Your personal computer may be secretly mining cryptocurrencies under your nose, without your knowledge and without you taking any profits from this. 2017 was the year when we started to hear more and more instances of malware containing cryptocurrency-mining software, making stealing your computer or laptop’s processing power as easy as visiting a site.

 

What is mining?

Cryptocurrencies are backed by a system of miners, who race to solve computing problems in exchange for rewards in the form of small amounts of currency. For this you need a very large amount of computing power. Buying those computers is very expensive, also they consume a huge amount of electricity to keep them running. That’s why most profitable mining companies have access to cheap energy.

In the beginning, every currency has a low difficulty threshold, but as time passes it gets higher and higher, needing even more processing power. In time GPU-based mining has proven to be drastically faster and more efficient than CPU-based mining.

This has already affected the prices of many popular graphics cards, driving them dramatically up. So is CPU mining dead? I guess not, especially if you can get the power for “free”.

 

Cryptocurrency mining software is exploiting the PCs and smartphones of visitors of sites

Most sites can feel the continuing collapse of the online advertising revenues. Some are turning to alternative and viable methods of getting revenue like cryptocurrency mining. The sites of Showtime and The Pirate Bay are some of the big names discovered to be sending mining code to users. Since then they have made statements on the subject.

But instead of GPU-based mining, there’s a service that works with JavaScript to do CPU-based mining. One of the most popular tools being used is Coinhive, which mines Monero (XMR). Since the incident CoinHive have made their position clear, that they are against unauthorized use of their software and usage of other people’s CPU without consent. But probably this will not be the last time we hear about this sorts of things happening.

Software like this can be loaded to a website by hackers or by the site’s owner intentionally to generate more revenue. Some advertisements or files may also be infected with mining malware and can make a connection with your computer if you click on them or try to open them. The mining software is invisible on a surface level to the visitors. If you leave the site or close the tab the mining should stop. You can always check if your CPU is being used.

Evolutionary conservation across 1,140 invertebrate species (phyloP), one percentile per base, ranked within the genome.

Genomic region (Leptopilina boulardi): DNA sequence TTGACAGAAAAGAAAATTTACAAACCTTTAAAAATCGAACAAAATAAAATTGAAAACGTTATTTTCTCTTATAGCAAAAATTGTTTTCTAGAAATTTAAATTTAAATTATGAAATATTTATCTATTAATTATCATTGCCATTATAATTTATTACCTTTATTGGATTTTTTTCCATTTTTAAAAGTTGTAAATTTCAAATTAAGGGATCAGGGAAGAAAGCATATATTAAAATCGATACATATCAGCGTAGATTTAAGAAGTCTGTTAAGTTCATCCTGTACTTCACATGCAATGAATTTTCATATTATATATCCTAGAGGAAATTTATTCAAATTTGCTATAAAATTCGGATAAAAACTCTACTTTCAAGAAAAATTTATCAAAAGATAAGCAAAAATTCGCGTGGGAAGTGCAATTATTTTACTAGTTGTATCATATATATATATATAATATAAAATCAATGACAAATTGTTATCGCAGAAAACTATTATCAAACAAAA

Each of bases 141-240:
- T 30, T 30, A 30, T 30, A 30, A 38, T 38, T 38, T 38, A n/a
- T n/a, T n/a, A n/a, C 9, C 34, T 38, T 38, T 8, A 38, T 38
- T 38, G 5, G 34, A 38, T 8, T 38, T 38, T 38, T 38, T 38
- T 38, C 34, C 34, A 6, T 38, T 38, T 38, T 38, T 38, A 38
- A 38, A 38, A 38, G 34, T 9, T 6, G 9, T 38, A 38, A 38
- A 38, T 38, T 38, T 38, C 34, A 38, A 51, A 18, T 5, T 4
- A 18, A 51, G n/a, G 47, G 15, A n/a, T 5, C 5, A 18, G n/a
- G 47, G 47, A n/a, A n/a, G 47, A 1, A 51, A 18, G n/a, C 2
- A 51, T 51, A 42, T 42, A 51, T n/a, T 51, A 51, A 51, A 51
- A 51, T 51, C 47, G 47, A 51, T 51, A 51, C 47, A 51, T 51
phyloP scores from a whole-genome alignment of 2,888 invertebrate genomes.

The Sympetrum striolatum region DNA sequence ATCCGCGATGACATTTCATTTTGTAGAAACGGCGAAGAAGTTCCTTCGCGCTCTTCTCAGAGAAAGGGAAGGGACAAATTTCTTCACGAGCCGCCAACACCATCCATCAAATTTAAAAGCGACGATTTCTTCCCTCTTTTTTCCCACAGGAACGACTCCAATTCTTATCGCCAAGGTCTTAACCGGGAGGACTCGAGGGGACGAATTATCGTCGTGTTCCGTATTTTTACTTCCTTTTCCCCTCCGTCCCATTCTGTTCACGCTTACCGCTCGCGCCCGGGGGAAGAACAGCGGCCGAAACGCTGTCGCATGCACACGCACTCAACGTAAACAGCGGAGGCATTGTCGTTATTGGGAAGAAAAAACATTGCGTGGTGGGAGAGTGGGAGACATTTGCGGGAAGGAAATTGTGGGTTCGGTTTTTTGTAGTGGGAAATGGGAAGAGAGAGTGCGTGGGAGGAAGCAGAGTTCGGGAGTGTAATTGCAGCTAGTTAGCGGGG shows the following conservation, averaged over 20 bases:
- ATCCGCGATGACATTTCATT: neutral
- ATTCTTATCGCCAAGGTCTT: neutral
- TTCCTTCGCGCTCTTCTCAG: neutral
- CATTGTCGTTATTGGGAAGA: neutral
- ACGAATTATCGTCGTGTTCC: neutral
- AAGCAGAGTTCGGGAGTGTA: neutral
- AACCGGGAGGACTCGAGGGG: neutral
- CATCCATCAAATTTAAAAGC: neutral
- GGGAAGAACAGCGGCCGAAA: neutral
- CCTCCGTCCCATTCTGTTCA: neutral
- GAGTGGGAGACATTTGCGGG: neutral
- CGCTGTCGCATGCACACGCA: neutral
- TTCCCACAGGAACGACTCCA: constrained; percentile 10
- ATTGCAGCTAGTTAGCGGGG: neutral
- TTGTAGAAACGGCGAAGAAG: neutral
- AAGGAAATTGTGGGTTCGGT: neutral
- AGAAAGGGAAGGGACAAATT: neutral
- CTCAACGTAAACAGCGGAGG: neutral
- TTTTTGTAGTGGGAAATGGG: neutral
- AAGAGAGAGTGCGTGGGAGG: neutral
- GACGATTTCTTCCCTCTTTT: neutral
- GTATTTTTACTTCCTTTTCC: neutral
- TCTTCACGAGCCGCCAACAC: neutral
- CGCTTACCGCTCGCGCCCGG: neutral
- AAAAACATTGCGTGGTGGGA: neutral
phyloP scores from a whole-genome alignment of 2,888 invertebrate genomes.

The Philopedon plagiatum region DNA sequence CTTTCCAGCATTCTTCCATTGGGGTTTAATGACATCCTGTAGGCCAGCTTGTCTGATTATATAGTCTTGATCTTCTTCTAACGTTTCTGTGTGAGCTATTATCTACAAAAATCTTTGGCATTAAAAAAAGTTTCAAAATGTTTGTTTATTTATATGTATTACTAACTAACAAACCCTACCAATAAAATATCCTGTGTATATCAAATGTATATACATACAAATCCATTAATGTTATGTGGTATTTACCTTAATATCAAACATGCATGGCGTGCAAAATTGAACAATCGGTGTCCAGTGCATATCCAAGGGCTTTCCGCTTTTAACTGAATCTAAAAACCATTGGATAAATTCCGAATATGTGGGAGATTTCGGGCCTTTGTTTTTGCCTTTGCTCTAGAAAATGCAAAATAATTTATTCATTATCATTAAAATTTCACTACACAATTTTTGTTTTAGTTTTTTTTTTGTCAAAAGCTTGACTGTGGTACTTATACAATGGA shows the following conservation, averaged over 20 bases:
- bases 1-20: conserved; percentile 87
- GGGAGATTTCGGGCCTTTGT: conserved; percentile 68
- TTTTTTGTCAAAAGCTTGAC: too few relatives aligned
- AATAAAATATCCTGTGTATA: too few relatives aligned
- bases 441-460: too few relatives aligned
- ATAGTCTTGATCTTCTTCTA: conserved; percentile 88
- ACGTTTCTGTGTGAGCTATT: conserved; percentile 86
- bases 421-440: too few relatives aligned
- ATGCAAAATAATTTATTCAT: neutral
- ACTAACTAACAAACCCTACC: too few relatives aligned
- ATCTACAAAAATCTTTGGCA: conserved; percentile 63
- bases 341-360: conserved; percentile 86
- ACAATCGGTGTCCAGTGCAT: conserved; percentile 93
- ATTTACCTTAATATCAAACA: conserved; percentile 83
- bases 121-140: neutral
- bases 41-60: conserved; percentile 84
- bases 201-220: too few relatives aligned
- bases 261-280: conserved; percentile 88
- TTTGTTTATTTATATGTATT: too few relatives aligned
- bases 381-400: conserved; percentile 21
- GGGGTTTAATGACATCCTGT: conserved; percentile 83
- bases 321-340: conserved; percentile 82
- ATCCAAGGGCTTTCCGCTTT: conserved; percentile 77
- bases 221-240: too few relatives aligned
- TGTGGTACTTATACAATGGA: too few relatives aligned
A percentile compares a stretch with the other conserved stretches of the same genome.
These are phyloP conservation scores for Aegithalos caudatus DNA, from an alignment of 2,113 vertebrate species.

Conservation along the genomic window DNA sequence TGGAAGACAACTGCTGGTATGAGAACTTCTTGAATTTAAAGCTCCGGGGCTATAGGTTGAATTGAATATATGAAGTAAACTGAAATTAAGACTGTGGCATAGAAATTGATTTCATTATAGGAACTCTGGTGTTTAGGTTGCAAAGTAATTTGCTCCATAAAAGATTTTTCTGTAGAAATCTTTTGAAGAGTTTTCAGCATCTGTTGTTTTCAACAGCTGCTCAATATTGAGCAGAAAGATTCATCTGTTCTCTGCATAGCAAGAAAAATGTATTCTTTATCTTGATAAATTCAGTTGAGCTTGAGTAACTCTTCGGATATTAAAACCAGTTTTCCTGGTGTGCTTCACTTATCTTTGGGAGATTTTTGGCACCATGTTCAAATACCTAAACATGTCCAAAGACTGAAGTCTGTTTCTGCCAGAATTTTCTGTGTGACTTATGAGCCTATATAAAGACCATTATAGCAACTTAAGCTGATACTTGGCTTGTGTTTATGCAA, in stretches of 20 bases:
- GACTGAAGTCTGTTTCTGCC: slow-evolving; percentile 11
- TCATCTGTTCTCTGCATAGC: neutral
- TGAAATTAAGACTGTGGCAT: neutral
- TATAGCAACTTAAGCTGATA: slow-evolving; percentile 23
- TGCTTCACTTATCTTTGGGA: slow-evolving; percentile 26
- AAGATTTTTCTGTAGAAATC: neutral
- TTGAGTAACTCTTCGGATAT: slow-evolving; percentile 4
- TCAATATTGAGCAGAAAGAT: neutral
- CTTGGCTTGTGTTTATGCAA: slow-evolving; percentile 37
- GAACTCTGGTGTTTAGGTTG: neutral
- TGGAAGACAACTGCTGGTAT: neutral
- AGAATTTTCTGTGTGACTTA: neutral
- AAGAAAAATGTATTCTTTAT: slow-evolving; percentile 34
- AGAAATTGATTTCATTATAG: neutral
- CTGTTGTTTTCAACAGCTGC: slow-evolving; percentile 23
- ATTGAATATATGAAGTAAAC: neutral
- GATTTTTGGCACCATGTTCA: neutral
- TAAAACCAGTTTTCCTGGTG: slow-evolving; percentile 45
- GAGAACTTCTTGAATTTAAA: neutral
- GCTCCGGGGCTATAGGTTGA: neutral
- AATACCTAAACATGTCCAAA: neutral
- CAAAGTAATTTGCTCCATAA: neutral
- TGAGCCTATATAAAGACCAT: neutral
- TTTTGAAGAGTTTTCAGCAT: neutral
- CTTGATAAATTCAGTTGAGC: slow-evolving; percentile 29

Check your CPU usage

Your CPU speed determines how fast your PC performs tasks or processes information. Thanks to all devices being multi-core, CPU doesn’t matter as much as it used to. But still you should keep a close eye on your CPU’s performance, when trying new programs or games to see if your computer can handle it.

When you visit a website there should not be any big CPU usage spikes. There is no standard for CPU usage because the performance of people’s devices and the processing power needed by some programs vary so much. No website should use more than 50% of you CPU or overheat your laptop. If it does, then this site might be mining cryptocurrencies with your help. If your CPU usage drops by a lot when you leave the site, this is a good indicator of what is going on.

You can easily access and see your computer’s CPU and your cores by going to “Control Panel” and then click “System”. There you will find basic information about your computers performance. You can also check your CPU in “Task Manager”.

 

Be safe out there

It’s just as easy to block mining as it is to block ads. The software can be blocked by disabling JavaScript on the sites you suspect or have no trust in. Another way to block cryptocurrency-mining software is by using addblockers. Some add-blocking softwares will scan the site for malicious software and will alert you if such are found.

In my opinion this kind of revenue collecting is a viable and legit way of replacing advertisement. Ads are annoying as they steal your time and attention, but are vitally important for the life of the website. Revenue is needed to keep sites running and some people will prefer to give a part of their CPU usage, instead of losing 30 seconds to watch an add or some pop-up ad. But sites need to be upfront with it and not hide it. There should be some type of disclosure to the site’s visitors so they don’t feel used and can give their consent.

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